Skip to main content

Hoping for the best ….

By GeoConnexion - 2nd July 2020 - 08:04

But preparing for the worst has occupied many of our thoughts over the past few months. And, of course, it doesn’t stop with COVID-19. Remember the severe winter flooding towards the latter part of last year and the early part of this, exacerbated by the wettest February on record?

We should, however, be better prepared for future floods, thanks to new predictive tools, the latest of which is described by Tom Telford on page 54 of this issue. New technology to help us cope with climate change and unforeseen weather patterns is also the subject of John Pepper’s article on page 42.

Britain’s dependency on satellite-based Position, Navigation and Timing systems comes under scrutiny on page 46, with Andy Proctor reviewing how government is, at last, tackling vulnerabilities that could, according to one estimate, cost the nation £5.2 billion over a five-day outage. Anther tricky issue for government is whether or not to press ahead with a home-grown satellite navigation system. We look at the evidence on page 49.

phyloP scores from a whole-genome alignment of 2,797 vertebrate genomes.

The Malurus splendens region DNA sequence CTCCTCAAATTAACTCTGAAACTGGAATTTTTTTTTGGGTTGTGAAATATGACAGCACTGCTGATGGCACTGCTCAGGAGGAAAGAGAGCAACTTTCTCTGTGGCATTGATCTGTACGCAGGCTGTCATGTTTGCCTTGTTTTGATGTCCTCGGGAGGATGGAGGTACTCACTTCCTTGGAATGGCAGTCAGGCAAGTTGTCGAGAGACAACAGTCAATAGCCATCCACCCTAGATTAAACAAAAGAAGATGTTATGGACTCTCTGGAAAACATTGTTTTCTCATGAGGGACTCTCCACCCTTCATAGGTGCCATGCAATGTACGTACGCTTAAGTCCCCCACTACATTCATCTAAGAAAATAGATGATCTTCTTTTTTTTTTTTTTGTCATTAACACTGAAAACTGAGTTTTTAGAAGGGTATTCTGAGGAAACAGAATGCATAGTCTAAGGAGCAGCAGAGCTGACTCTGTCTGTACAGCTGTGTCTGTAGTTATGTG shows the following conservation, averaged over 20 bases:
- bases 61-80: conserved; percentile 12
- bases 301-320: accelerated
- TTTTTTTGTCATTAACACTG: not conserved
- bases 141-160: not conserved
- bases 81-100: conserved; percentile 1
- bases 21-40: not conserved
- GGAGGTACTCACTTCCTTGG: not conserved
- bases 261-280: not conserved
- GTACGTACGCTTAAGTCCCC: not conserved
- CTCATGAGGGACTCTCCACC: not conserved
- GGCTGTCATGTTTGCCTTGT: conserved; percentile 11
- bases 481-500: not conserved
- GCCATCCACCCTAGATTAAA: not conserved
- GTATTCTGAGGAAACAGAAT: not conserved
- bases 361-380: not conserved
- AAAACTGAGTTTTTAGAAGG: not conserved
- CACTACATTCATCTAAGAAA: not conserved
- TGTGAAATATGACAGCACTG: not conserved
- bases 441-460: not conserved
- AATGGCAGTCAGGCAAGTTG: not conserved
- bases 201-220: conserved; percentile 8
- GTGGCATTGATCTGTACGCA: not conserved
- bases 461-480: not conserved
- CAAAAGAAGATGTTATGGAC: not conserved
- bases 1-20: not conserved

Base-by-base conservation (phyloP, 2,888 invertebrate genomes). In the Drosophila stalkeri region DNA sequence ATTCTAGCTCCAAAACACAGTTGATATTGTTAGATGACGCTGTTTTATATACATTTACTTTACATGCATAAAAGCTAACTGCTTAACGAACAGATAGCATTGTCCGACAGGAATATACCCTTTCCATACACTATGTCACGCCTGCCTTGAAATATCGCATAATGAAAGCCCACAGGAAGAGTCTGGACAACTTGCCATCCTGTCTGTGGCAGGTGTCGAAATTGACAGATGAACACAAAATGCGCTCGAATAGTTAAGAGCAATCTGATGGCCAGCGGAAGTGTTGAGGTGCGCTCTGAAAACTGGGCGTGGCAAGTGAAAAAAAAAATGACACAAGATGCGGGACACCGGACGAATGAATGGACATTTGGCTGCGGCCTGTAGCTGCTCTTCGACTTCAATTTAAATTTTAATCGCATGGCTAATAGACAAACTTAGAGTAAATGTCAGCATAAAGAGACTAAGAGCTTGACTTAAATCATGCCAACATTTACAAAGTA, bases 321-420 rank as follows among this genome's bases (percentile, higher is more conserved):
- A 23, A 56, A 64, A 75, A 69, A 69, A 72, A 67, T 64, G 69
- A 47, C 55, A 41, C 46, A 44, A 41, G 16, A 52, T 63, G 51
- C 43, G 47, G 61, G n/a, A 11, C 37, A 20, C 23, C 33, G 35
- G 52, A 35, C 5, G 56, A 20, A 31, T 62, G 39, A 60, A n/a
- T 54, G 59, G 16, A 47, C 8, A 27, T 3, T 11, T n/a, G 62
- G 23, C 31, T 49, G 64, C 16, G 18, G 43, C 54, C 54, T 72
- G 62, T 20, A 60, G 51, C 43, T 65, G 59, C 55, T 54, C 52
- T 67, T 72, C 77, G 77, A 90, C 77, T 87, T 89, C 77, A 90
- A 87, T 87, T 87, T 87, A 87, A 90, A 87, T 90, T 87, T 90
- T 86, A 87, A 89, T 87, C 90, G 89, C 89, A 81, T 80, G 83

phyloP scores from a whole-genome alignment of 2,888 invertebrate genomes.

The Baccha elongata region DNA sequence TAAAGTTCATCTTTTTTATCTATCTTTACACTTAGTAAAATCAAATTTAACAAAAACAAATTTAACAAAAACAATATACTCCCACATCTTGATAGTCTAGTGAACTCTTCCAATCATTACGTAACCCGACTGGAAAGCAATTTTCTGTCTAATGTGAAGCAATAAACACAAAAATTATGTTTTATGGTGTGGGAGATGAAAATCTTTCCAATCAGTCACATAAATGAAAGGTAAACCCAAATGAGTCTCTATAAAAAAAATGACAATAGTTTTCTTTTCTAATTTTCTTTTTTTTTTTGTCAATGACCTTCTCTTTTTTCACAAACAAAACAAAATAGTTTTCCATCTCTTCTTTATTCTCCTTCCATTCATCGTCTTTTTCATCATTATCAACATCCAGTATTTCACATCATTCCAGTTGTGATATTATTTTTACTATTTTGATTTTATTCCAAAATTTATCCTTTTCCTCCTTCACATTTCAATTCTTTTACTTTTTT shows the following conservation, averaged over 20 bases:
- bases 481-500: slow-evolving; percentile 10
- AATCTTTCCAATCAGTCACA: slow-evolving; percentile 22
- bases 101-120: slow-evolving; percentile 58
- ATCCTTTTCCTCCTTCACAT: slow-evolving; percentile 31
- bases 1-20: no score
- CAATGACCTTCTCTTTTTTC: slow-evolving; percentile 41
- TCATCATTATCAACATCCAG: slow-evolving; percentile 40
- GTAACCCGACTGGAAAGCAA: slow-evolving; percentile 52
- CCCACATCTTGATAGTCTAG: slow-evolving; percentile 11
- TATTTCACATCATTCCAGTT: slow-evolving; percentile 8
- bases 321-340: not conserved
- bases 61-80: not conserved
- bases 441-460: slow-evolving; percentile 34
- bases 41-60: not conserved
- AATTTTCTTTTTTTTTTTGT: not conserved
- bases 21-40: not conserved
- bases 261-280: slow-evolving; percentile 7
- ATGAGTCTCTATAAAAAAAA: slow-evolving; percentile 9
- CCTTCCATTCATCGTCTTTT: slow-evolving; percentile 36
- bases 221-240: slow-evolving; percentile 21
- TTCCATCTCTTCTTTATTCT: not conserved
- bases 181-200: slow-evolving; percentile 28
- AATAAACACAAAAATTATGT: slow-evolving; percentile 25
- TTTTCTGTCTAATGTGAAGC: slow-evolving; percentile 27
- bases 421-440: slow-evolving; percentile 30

Those in the construction sector will undoubtedly be preoccupied by the 40% drop in output suffered since the lockdown began in March. On page 52, Levi Sookram-Brown looks at how laser scanning can help the industry bounce back.

The pandemic also features in Seppe Cassettari’s regular column on page 44 and where he suggests that more work is needed to ensure maps convey clear messages in times of crisis. Yet cartographic representation in fast moving situations is far from easy, as Lauren Gardner, an epidemiologist with the Johns Hopkins University, noted in a recently-published article.* “It is especially challenging to collect good data at a fine spatial resolution, which is what most people want to know, and without having travel data in real time that captures these altered mobility patterns, it is hard to assess what the geographic risk profile will look like moving forward.”

Yet move forward we must, perhaps bearing in mind the Chinese proverb that says, ‘As long as we have hope, we have direction, the energy to move, and the map to move by’

* International Journal of Health Geographics. March 2020

Download a PDF of this article